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Not So Pure and Simple by Lamar Giles
Young adult

Not So Pure and Simple

by Lamar Giles
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Quick take

Ah, the things teens do to get the girl. Like accidentally taking a purity pledge and dealing with its social stigma.

Good to know

  • Illustrated icon, Icon_400

    400+ pages

  • Illustrated icon, Icon_SocialIssues

    Social issues

  • Illustrated icon, Icon_Teen


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Del has had a crush on Kiera Westing since kindergarten. And now, during their junior year, she’s finally available. So when Kiera volunteers for an opportunity at their church, Del’s right behind her. Though he quickly realizes he’s inadvertently signed up for a Purity Pledge.

His dad thinks his wires are crossed, and his best friend, Qwan, doesn’t believe any girl is worth the long game. But Del’s not about to lose his dream girl, and that’s where fellow pledger Jameer comes in. He can put in the good word. In exchange, Del just has to get answers to the Pledgers’ questions…about sex ed.

With other boys circling Kiera like sharks, Del needs to make his move fast. But as he plots and plans, he neglects to ask the most important question: What does Kiera want? He can’t think about that too much, though, because once he gets the girl, it’ll all sort itself out. Right?

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Why I love it

One of the things I’m loving about YA right now is that we’re seeing more and more stories being told by Black male writers about Black boys. So much of what is fed to the masses is that Black boys are troublemakers, or that there are only two types of kids: one that is a problem child and another that is squeaky clean. There can never be a Black teenage boy that falls somewhere in the middle. But in Not So Pure and Simple we see just that: a complex portrait of a lovably imperfect boy struggling with his identity in many forms.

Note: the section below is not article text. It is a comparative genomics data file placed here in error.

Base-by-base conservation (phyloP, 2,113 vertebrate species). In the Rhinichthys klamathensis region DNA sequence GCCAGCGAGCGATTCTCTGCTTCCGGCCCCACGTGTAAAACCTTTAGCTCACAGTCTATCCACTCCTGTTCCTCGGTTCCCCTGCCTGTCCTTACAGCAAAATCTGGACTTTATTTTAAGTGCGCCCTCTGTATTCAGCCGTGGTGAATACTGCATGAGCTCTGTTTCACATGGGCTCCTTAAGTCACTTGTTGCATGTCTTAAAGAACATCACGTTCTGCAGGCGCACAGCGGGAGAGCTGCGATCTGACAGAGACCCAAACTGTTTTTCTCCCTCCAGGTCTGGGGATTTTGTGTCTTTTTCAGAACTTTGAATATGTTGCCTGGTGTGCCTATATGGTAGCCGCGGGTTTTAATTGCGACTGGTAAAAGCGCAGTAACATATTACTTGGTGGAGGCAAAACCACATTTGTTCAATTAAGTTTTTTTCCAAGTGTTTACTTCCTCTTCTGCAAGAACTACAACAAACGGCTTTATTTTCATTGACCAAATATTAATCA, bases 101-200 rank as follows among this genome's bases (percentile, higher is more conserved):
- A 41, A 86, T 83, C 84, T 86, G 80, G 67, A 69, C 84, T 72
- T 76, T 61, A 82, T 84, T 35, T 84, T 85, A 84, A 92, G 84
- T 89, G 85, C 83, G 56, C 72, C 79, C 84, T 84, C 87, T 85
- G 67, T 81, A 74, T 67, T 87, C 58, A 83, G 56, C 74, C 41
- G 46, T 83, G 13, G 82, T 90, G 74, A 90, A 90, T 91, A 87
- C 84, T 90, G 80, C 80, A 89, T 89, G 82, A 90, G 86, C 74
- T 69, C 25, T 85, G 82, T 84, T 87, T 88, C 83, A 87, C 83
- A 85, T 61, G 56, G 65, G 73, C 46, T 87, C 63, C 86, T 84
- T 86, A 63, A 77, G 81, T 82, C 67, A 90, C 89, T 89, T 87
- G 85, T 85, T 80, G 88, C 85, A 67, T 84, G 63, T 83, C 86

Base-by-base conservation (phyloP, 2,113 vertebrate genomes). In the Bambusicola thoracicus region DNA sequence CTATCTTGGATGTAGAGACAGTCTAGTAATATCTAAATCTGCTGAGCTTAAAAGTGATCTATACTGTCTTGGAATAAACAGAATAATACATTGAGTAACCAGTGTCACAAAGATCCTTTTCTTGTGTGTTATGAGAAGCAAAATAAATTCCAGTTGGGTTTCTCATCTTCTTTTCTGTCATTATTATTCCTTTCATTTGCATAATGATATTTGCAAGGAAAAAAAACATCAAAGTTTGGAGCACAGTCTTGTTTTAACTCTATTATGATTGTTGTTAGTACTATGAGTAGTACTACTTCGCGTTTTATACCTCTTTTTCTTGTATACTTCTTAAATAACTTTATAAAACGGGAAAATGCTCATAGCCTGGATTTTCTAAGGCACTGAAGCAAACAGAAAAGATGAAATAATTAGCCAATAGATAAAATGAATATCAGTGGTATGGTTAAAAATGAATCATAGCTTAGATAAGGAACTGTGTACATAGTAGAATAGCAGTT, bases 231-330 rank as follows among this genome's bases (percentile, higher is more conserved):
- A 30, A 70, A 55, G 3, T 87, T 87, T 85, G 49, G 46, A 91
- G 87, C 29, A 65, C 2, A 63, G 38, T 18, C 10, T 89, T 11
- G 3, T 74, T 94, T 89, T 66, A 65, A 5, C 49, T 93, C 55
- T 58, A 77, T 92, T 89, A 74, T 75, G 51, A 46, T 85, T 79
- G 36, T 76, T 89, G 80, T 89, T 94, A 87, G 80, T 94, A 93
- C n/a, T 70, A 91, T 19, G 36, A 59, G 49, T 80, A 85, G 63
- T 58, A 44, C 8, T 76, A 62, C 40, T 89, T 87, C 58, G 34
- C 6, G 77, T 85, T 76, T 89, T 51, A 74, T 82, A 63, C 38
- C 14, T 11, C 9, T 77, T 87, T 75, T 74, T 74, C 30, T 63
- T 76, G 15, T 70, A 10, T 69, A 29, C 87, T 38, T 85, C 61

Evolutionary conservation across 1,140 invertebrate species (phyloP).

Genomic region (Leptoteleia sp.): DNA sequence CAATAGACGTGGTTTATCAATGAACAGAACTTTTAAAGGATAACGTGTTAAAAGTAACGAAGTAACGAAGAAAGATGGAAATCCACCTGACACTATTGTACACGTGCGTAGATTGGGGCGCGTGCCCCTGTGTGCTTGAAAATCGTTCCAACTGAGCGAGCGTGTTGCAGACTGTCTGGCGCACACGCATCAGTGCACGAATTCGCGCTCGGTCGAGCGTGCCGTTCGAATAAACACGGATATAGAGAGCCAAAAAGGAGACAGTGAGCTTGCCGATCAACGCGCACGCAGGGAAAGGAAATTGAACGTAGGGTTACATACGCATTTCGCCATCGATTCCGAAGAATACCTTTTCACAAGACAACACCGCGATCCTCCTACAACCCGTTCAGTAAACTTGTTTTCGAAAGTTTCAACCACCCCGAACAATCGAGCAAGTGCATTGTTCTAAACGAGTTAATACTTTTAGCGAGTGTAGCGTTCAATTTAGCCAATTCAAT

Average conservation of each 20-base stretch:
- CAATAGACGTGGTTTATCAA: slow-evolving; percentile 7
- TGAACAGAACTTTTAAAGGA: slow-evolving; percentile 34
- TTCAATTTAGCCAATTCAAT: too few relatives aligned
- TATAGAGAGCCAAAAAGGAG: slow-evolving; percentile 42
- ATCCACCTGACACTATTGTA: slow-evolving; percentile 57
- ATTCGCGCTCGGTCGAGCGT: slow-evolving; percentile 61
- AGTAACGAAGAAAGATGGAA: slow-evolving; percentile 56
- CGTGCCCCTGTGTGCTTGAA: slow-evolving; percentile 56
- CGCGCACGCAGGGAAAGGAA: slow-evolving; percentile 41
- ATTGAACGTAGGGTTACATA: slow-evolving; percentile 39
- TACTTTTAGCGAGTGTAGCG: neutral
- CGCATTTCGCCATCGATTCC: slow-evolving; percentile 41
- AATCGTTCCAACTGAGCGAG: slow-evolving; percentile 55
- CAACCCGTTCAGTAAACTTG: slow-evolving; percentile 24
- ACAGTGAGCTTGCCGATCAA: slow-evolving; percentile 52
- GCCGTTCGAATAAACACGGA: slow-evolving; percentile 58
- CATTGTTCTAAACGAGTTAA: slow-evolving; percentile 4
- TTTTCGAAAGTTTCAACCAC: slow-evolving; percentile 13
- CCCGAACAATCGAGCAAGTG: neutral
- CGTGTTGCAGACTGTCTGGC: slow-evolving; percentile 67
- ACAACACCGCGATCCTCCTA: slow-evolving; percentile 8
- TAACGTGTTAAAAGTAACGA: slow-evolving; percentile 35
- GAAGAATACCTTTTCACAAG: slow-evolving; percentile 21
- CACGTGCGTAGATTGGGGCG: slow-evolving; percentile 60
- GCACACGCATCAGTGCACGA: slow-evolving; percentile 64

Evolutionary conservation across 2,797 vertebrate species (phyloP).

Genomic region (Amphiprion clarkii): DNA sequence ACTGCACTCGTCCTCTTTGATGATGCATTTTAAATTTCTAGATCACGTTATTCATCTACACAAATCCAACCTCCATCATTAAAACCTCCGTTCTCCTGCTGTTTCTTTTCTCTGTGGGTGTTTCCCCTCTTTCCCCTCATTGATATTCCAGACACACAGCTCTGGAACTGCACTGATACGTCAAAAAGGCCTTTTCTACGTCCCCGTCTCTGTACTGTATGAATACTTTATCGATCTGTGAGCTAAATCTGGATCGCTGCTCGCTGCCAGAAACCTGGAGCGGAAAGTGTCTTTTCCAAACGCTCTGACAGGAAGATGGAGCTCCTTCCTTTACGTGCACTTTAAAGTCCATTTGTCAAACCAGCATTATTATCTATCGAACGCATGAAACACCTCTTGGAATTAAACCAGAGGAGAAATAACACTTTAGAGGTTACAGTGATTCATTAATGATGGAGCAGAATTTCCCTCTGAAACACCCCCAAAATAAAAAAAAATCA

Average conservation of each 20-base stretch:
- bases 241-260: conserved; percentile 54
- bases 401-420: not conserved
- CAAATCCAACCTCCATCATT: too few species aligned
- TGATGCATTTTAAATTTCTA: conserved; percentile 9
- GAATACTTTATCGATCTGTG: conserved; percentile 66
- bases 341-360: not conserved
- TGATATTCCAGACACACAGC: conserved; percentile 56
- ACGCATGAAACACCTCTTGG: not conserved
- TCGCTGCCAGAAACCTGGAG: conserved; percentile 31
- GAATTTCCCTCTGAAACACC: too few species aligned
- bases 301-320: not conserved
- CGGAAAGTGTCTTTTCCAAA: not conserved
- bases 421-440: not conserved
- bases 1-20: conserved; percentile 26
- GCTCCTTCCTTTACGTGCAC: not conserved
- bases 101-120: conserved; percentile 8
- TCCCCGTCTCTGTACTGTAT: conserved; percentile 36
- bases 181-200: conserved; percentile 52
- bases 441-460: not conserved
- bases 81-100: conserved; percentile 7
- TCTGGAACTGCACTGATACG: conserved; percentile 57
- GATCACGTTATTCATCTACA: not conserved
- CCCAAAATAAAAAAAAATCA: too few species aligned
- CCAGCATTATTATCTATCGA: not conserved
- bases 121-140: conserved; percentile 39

The novel follows Del, who has had a childhood crush on Kiera Westing since literally forever. But he’s never had a shot until now—it’s their junior year and she just broke up with her boyfriend. Which means he’s ready to do anything (however unconventional) to get the girl he wants. Even if that means taking a Purity Pledge.

Like the tv show Sex Education, this book is an excellent portrayal of a male protagonist dealing with the complications of sex. Del might be acting with the best intentions, but his friends are giving him the side eye, and even his dad is worried about what this pledge means for his manhood. And though Del is all about Kiera, his actions never once consider her feelings, or what she might want.

Del’s not all troublemaker, nor all squeaky clean. He’s a nice guy who is complicated and flawed, and I loved every minute of his story. Toxic masculinity is not talked about enough, and Lamar Giles shines in speaking to this and other issues in this book.

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